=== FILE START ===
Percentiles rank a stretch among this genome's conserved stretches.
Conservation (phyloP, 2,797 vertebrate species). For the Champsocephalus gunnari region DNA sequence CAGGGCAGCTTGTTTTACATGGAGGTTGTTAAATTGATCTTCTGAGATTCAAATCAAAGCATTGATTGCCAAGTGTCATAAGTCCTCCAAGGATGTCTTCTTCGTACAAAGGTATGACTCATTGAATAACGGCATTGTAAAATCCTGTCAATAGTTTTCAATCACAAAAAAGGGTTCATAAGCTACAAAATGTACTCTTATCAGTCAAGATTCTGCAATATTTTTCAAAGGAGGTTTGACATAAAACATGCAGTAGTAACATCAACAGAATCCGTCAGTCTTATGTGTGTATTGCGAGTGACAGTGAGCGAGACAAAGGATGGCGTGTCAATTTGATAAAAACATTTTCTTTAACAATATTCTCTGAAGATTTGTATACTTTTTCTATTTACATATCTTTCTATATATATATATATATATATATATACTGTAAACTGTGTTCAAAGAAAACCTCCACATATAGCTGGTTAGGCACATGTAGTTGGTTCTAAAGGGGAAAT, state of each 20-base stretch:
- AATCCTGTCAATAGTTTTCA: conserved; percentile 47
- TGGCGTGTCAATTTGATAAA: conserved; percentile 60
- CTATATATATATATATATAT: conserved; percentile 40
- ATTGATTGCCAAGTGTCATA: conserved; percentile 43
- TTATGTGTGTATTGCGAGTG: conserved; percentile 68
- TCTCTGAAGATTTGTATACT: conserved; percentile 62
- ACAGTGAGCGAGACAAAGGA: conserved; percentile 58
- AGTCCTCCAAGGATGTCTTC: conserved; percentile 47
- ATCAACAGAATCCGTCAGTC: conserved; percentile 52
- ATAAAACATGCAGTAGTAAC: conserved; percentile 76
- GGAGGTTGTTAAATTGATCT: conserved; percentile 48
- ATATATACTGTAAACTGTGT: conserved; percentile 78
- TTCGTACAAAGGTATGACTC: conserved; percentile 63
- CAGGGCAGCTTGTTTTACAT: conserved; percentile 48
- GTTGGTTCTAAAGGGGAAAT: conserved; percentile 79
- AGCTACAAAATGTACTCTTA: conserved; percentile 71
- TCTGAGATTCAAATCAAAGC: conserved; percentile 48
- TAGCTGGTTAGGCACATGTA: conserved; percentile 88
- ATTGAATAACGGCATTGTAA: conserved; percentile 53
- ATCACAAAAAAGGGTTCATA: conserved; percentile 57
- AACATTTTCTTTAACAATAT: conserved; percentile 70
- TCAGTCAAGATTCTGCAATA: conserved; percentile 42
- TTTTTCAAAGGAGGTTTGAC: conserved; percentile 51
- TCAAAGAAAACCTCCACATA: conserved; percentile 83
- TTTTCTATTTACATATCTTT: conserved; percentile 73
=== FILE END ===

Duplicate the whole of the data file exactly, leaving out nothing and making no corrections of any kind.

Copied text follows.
Percentiles rank a stretch among this genome's conserved stretches.
Conservation (phyloP, 2,797 vertebrate species). For the Champsocephalus gunnari region DNA sequence CAGGGCAGCTTGTTTTACATGGAGGTTGTTAAATTGATCTTCTGAGATTCAAATCAAAGCATTGATTGCCAAGTGTCATAAGTCCTCCAAGGATGTCTTCTTCGTACAAAGGTATGACTCATTGAATAACGGCATTGTAAAATCCTGTCAATAGTTTTCAATCACAAAAAAGGGTTCATAAGCTACAAAATGTACTCTTATCAGTCAAGATTCTGCAATATTTTTCAAAGGAGGTTTGACATAAAACATGCAGTAGTAACATCAACAGAATCCGTCAGTCTTATGTGTGTATTGCGAGTGACAGTGAGCGAGACAAAGGATGGCGTGTCAATTTGATAAAAACATTTTCTTTAACAATATTCTCTGAAGATTTGTATACTTTTTCTATTTACATATCTTTCTATATATATATATATATATATATATACTGTAAACTGTGTTCAAAGAAAACCTCCACATATAGCTGGTTAGGCACATGTAGTTGGTTCTAAAGGGGAAAT, state of each 20-base stretch:
- AATCCTGTCAATAGTTTTCA: conserved; percentile 47
- TGGCGTGTCAATTTGATAAA: conserved; percentile 60
- CTATATATATATATATATAT: conserved; percentile 40
- ATTGATTGCCAAGTGTCATA: conserved; percentile 43
- TTATGTGTGTATTGCGAGTG: conserved; percentile 68
- TCTCTGAAGATTTGTATACT: conserved; percentile 62
- ACAGTGAGCGAGACAAAGGA: conserved; percentile 58
- AGTCCTCCAAGGATGTCTTC: conserved; percentile 47
- ATCAACAGAATCCGTCAGTC: conserved; percentile 52
- ATAAAACATGCAGTAGTAAC: conserved; percentile 76
- GGAGGTTGTTAAATTGATCT: conserved; percentile 48
- ATATATACTGTAAACTGTGT: conserved; percentile 78
- TTCGTACAAAGGTATGACTC: conserved; percentile 63
- CAGGGCAGCTTGTTTTACAT: conserved; percentile 48
- GTTGGTTCTAAAGGGGAAAT: conserved; percentile 79
- AGCTACAAAATGTACTCTTA: conserved; percentile 71
- TCTGAGATTCAAATCAAAGC: conserved; percentile 48
- TAGCTGGTTAGGCACATGTA: conserved; percentile 88
- ATTGAATAACGGCATTGTAA: conserved; percentile 53
- ATCACAAAAAAGGGTTCATA: conserved; percentile 57
- AACATTTTCTTTAACAATAT: conserved; percentile 70
- TCAGTCAAGATTCTGCAATA: conserved; percentile 42
- TTTTTCAAAGGAGGTTTGAC: conserved; percentile 51
- TCAAAGAAAACCTCCACATA: conserved; percentile 83
- TTTTCTATTTACATATCTTT: conserved; percentile 73